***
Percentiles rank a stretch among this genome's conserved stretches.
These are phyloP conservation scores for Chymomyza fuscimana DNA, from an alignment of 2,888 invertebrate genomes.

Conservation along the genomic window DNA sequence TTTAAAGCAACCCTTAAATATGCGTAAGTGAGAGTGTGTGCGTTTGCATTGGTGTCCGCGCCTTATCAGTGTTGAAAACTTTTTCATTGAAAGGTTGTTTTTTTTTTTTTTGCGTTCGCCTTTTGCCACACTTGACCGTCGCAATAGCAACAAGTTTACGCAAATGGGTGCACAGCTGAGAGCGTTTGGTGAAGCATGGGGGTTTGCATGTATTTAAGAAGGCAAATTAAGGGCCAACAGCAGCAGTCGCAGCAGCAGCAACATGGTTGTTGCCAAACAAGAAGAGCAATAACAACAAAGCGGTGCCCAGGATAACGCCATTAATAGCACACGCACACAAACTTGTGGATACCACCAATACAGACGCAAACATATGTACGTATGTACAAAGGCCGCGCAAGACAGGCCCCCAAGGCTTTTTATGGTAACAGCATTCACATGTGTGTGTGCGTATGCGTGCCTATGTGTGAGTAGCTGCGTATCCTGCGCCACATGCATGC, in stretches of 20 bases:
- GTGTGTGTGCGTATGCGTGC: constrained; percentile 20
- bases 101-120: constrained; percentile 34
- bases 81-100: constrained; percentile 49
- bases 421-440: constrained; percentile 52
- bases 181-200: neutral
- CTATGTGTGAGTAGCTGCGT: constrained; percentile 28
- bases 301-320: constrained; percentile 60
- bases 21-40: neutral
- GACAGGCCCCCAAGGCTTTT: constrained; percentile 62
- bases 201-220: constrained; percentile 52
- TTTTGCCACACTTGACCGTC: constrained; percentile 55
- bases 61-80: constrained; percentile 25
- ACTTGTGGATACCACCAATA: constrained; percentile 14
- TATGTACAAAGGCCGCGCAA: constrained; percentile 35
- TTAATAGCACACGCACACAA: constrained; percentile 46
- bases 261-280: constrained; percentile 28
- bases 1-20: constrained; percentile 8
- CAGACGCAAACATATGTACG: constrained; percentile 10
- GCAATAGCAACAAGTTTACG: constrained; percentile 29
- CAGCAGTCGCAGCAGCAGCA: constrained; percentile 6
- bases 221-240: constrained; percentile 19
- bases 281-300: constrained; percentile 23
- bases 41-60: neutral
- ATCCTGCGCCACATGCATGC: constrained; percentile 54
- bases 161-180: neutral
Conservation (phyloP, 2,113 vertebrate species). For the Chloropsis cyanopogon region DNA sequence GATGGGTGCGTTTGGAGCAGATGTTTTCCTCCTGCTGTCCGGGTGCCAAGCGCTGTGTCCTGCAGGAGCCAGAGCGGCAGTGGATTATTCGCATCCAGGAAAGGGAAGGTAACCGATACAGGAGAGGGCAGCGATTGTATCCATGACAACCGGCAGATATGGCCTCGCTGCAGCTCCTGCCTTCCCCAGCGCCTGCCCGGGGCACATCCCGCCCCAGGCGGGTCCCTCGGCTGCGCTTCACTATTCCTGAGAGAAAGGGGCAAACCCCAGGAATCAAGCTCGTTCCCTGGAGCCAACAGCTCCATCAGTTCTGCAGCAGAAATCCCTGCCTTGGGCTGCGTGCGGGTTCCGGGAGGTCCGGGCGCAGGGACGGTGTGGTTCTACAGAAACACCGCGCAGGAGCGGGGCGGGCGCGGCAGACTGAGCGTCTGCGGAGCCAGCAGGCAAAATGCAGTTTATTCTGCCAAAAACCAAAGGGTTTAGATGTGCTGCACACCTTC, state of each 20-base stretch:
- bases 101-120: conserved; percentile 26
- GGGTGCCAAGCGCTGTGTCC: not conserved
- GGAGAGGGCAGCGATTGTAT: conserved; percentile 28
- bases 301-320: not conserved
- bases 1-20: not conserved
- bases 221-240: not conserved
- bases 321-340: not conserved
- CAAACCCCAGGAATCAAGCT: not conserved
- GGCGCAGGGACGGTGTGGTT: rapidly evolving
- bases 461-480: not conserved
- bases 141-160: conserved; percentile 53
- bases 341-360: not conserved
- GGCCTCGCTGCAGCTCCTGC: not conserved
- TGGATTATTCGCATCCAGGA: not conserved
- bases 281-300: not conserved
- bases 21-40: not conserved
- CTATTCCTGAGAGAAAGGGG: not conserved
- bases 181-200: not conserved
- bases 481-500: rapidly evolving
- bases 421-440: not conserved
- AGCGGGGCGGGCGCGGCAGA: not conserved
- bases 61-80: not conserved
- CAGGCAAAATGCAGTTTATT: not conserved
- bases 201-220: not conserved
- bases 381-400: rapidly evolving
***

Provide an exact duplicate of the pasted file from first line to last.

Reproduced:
Percentiles rank a stretch among this genome's conserved stretches.
These are phyloP conservation scores for Chymomyza fuscimana DNA, from an alignment of 2,888 invertebrate genomes.

Conservation along the genomic window DNA sequence TTTAAAGCAACCCTTAAATATGCGTAAGTGAGAGTGTGTGCGTTTGCATTGGTGTCCGCGCCTTATCAGTGTTGAAAACTTTTTCATTGAAAGGTTGTTTTTTTTTTTTTTGCGTTCGCCTTTTGCCACACTTGACCGTCGCAATAGCAACAAGTTTACGCAAATGGGTGCACAGCTGAGAGCGTTTGGTGAAGCATGGGGGTTTGCATGTATTTAAGAAGGCAAATTAAGGGCCAACAGCAGCAGTCGCAGCAGCAGCAACATGGTTGTTGCCAAACAAGAAGAGCAATAACAACAAAGCGGTGCCCAGGATAACGCCATTAATAGCACACGCACACAAACTTGTGGATACCACCAATACAGACGCAAACATATGTACGTATGTACAAAGGCCGCGCAAGACAGGCCCCCAAGGCTTTTTATGGTAACAGCATTCACATGTGTGTGTGCGTATGCGTGCCTATGTGTGAGTAGCTGCGTATCCTGCGCCACATGCATGC, in stretches of 20 bases:
- GTGTGTGTGCGTATGCGTGC: constrained; percentile 20
- bases 101-120: constrained; percentile 34
- bases 81-100: constrained; percentile 49
- bases 421-440: constrained; percentile 52
- bases 181-200: neutral
- CTATGTGTGAGTAGCTGCGT: constrained; percentile 28
- bases 301-320: constrained; percentile 60
- bases 21-40: neutral
- GACAGGCCCCCAAGGCTTTT: constrained; percentile 62
- bases 201-220: constrained; percentile 52
- TTTTGCCACACTTGACCGTC: constrained; percentile 55
- bases 61-80: constrained; percentile 25
- ACTTGTGGATACCACCAATA: constrained; percentile 14
- TATGTACAAAGGCCGCGCAA: constrained; percentile 35
- TTAATAGCACACGCACACAA: constrained; percentile 46
- bases 261-280: constrained; percentile 28
- bases 1-20: constrained; percentile 8
- CAGACGCAAACATATGTACG: constrained; percentile 10
- GCAATAGCAACAAGTTTACG: constrained; percentile 29
- CAGCAGTCGCAGCAGCAGCA: constrained; percentile 6
- bases 221-240: constrained; percentile 19
- bases 281-300: constrained; percentile 23
- bases 41-60: neutral
- ATCCTGCGCCACATGCATGC: constrained; percentile 54
- bases 161-180: neutral
Conservation (phyloP, 2,113 vertebrate species). For the Chloropsis cyanopogon region DNA sequence GATGGGTGCGTTTGGAGCAGATGTTTTCCTCCTGCTGTCCGGGTGCCAAGCGCTGTGTCCTGCAGGAGCCAGAGCGGCAGTGGATTATTCGCATCCAGGAAAGGGAAGGTAACCGATACAGGAGAGGGCAGCGATTGTATCCATGACAACCGGCAGATATGGCCTCGCTGCAGCTCCTGCCTTCCCCAGCGCCTGCCCGGGGCACATCCCGCCCCAGGCGGGTCCCTCGGCTGCGCTTCACTATTCCTGAGAGAAAGGGGCAAACCCCAGGAATCAAGCTCGTTCCCTGGAGCCAACAGCTCCATCAGTTCTGCAGCAGAAATCCCTGCCTTGGGCTGCGTGCGGGTTCCGGGAGGTCCGGGCGCAGGGACGGTGTGGTTCTACAGAAACACCGCGCAGGAGCGGGGCGGGCGCGGCAGACTGAGCGTCTGCGGAGCCAGCAGGCAAAATGCAGTTTATTCTGCCAAAAACCAAAGGGTTTAGATGTGCTGCACACCTTC, state of each 20-base stretch:
- bases 101-120: conserved; percentile 26
- GGGTGCCAAGCGCTGTGTCC: not conserved
- GGAGAGGGCAGCGATTGTAT: conserved; percentile 28
- bases 301-320: not conserved
- bases 1-20: not conserved
- bases 221-240: not conserved
- bases 321-340: not conserved
- CAAACCCCAGGAATCAAGCT: not conserved
- GGCGCAGGGACGGTGTGGTT: rapidly evolving
- bases 461-480: not conserved
- bases 141-160: conserved; percentile 53
- bases 341-360: not conserved
- GGCCTCGCTGCAGCTCCTGC: not conserved
- TGGATTATTCGCATCCAGGA: not conserved
- bases 281-300: not conserved
- bases 21-40: not conserved
- CTATTCCTGAGAGAAAGGGG: not conserved
- bases 181-200: not conserved
- bases 481-500: rapidly evolving
- bases 421-440: not conserved
- AGCGGGGCGGGCGCGGCAGA: not conserved
- bases 61-80: not conserved
- CAGGCAAAATGCAGTTTATT: not conserved
- bases 201-220: not conserved
- bases 381-400: rapidly evolving